Associations Between Serum Lipids and Major Depressive Disorder: Results From the Netherlands Study of Depression and Anxiety (NESDA)
J Clin Psychiatry 2010;71(6):729-736
© Copyright 2015 Physicians Postgraduate Press, Inc.
Purchase This PDF for $40.00
If you are not a paid subscriber, you may purchase the PDF.
(You'll need the free Adobe Acrobat Reader.)
Receive immediate full-text access to JCP. You can subscribe to JCP online-only ($86) or print + online ($156 individual).
With your subscription, receive a free PDF collection of the NCDEU Festschrift articles. Hurry! This offer ends December 31, 2011.
If you are a paid subscriber to JCP and do not yet have a username and password, activate your subscription now.
As a paid subscriber who has activated your subscription, you have access to the HTML and PDF versions of this item.
Click here to login.
Did you forget your password?
Still can't log in? Contact the Circulation Department at 1-800-489-1001 x4 or send email
Background: Several studies have suggested an association between lipids or lipoproteins and depression, but findings are contradictory. However, previous studies did not always take into consideration potentially mediating factors or heterogeneity of symptoms, which may clarify contradicting findings.
Method: We compared levels of serum total, low-density lipoprotein (LDL), and high-density lipoprotein (HDL) cholesterol and triglyceride between 761 subjects with current major depressive disorder (MDD) (Composite International Diagnostic Interview, based on the DSM-IV), 1,071 subjects with remitted MDD, and 629 controls, aged 18 to 65 years. Subjects participated in the baseline assessment of the Netherlands Study of Depression and Anxiety, which lasted from September 2004 to February 2007. We studied the impact of adjustment for sociodemographics, lifestyle-related covariates, and antidepressant use and examined the association between specific psychopathological characteristics and lipid/lipoprotein levels.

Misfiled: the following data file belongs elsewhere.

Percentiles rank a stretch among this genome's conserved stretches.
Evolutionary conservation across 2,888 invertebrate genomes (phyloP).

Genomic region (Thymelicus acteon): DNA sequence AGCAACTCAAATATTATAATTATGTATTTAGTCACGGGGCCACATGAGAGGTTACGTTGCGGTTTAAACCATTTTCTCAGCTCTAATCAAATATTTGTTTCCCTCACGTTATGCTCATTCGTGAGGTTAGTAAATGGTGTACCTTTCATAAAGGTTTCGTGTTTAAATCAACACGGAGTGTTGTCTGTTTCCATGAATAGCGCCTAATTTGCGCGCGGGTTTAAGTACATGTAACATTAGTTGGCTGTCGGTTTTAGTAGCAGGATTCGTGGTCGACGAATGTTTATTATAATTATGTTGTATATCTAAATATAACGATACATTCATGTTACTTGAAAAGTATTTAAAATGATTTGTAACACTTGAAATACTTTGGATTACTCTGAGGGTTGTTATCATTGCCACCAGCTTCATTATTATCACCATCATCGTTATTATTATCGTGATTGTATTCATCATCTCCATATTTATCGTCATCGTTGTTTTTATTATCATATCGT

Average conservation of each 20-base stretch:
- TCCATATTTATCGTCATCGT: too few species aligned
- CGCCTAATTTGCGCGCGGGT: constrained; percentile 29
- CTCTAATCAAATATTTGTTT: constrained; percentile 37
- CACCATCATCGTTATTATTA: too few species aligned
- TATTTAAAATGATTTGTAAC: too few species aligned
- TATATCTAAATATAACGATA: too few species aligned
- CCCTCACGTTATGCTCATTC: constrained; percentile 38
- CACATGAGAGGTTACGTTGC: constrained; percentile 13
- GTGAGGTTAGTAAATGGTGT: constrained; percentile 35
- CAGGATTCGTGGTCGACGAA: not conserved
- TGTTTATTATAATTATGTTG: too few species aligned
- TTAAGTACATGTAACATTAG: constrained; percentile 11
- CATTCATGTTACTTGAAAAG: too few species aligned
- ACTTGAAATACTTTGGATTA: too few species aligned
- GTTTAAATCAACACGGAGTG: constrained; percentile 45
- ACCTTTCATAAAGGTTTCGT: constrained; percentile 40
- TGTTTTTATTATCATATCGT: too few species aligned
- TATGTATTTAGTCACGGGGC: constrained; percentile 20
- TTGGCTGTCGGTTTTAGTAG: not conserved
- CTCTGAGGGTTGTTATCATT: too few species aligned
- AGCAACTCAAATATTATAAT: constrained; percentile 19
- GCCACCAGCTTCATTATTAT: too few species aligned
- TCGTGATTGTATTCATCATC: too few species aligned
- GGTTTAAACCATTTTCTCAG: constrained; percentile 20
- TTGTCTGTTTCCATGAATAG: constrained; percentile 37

Results: HDL cholesterol level was lower (P = .007) and triglyceride level was higher (P = .001) in current MDD versus remitted MDD and controls. After adjustment for level of education, body mass index (BMI), smoking status, and alcohol use, dissimilarities lost statistical significance. Depression severity, comorbid dysthymia, and melancholic and atypical features were all associated with lipids/lipoproteins, but most associations attenuated after adjustment for covariates, especially BMI. The association between melancholic features and lower HDL cholesterol (P = .038) and between atypical depression and higher total and LDL cholesterol (P = .004 and P = .002, respectively) persisted after full adjustment.
Conclusions: Adverse lipoprotein patterns were found in patients with MDD. The fact that these associations diminished after adjustment for lifestyle-related factors, especially BMI, suggests that the unfavorable lipid/lipoprotein pattern among depressed subjects is mainly secondary to lifestyle-related factors. However, melancholic features were independently associated with lower HDL cholesterol, and atypical depression was independently associated with higher total and LDL cholesterol.
Submitted: November 13, 2008; accepted February 2, 2009.
Online ahead of print: December 15, 2009.
Corresponding author: Arianne K. B. van Reedt Dortland, MSc, Leiden University Medical Centre, Department of Psychiatry, PO Box 9600, 2300 RC Leiden, The Netherlands (email@example.com).